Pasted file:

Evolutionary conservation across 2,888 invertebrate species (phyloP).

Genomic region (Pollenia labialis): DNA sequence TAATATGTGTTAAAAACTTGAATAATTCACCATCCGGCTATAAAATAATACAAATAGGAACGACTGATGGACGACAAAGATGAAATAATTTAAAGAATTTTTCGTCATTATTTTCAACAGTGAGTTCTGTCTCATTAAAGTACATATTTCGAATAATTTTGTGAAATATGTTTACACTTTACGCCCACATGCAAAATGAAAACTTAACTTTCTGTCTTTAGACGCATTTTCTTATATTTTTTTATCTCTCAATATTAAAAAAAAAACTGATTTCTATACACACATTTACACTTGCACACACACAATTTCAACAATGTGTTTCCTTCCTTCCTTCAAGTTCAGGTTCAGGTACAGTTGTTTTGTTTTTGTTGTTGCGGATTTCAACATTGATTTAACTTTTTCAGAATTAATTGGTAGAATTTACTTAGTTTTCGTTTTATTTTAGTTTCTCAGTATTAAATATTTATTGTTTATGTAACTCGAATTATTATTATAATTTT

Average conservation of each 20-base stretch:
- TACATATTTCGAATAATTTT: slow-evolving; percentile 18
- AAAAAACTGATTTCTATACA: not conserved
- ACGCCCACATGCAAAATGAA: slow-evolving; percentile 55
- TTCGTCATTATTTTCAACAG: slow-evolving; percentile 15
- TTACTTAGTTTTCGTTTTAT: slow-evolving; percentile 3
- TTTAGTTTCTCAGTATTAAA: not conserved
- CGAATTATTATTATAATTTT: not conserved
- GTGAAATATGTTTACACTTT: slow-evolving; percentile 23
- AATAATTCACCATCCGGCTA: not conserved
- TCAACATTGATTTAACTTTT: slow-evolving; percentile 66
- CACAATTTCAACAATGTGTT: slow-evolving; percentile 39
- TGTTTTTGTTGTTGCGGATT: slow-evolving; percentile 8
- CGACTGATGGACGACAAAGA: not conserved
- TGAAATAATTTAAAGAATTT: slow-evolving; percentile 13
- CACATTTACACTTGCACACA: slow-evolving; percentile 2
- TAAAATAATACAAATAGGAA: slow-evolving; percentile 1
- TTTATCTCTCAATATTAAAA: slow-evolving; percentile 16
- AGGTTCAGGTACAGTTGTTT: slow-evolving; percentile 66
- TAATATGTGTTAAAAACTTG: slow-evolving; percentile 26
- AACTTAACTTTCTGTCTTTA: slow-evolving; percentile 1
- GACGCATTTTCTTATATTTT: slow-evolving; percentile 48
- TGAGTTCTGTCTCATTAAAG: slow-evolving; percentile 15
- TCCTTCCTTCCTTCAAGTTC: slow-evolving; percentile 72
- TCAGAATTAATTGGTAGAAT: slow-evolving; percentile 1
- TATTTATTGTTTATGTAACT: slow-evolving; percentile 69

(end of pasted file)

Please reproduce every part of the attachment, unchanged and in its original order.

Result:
Evolutionary conservation across 2,888 invertebrate species (phyloP).

Genomic region (Pollenia labialis): DNA sequence TAATATGTGTTAAAAACTTGAATAATTCACCATCCGGCTATAAAATAATACAAATAGGAACGACTGATGGACGACAAAGATGAAATAATTTAAAGAATTTTTCGTCATTATTTTCAACAGTGAGTTCTGTCTCATTAAAGTACATATTTCGAATAATTTTGTGAAATATGTTTACACTTTACGCCCACATGCAAAATGAAAACTTAACTTTCTGTCTTTAGACGCATTTTCTTATATTTTTTTATCTCTCAATATTAAAAAAAAAACTGATTTCTATACACACATTTACACTTGCACACACACAATTTCAACAATGTGTTTCCTTCCTTCCTTCAAGTTCAGGTTCAGGTACAGTTGTTTTGTTTTTGTTGTTGCGGATTTCAACATTGATTTAACTTTTTCAGAATTAATTGGTAGAATTTACTTAGTTTTCGTTTTATTTTAGTTTCTCAGTATTAAATATTTATTGTTTATGTAACTCGAATTATTATTATAATTTT

Average conservation of each 20-base stretch:
- TACATATTTCGAATAATTTT: slow-evolving; percentile 18
- AAAAAACTGATTTCTATACA: not conserved
- ACGCCCACATGCAAAATGAA: slow-evolving; percentile 55
- TTCGTCATTATTTTCAACAG: slow-evolving; percentile 15
- TTACTTAGTTTTCGTTTTAT: slow-evolving; percentile 3
- TTTAGTTTCTCAGTATTAAA: not conserved
- CGAATTATTATTATAATTTT: not conserved
- GTGAAATATGTTTACACTTT: slow-evolving; percentile 23
- AATAATTCACCATCCGGCTA: not conserved
- TCAACATTGATTTAACTTTT: slow-evolving; percentile 66
- CACAATTTCAACAATGTGTT: slow-evolving; percentile 39
- TGTTTTTGTTGTTGCGGATT: slow-evolving; percentile 8
- CGACTGATGGACGACAAAGA: not conserved
- TGAAATAATTTAAAGAATTT: slow-evolving; percentile 13
- CACATTTACACTTGCACACA: slow-evolving; percentile 2
- TAAAATAATACAAATAGGAA: slow-evolving; percentile 1
- TTTATCTCTCAATATTAAAA: slow-evolving; percentile 16
- AGGTTCAGGTACAGTTGTTT: slow-evolving; percentile 66
- TAATATGTGTTAAAAACTTG: slow-evolving; percentile 26
- AACTTAACTTTCTGTCTTTA: slow-evolving; percentile 1
- GACGCATTTTCTTATATTTT: slow-evolving; percentile 48
- TGAGTTCTGTCTCATTAAAG: slow-evolving; percentile 15
- TCCTTCCTTCCTTCAAGTTC: slow-evolving; percentile 72
- TCAGAATTAATTGGTAGAAT: slow-evolving; percentile 1
- TATTTATTGTTTATGTAACT: slow-evolving; percentile 69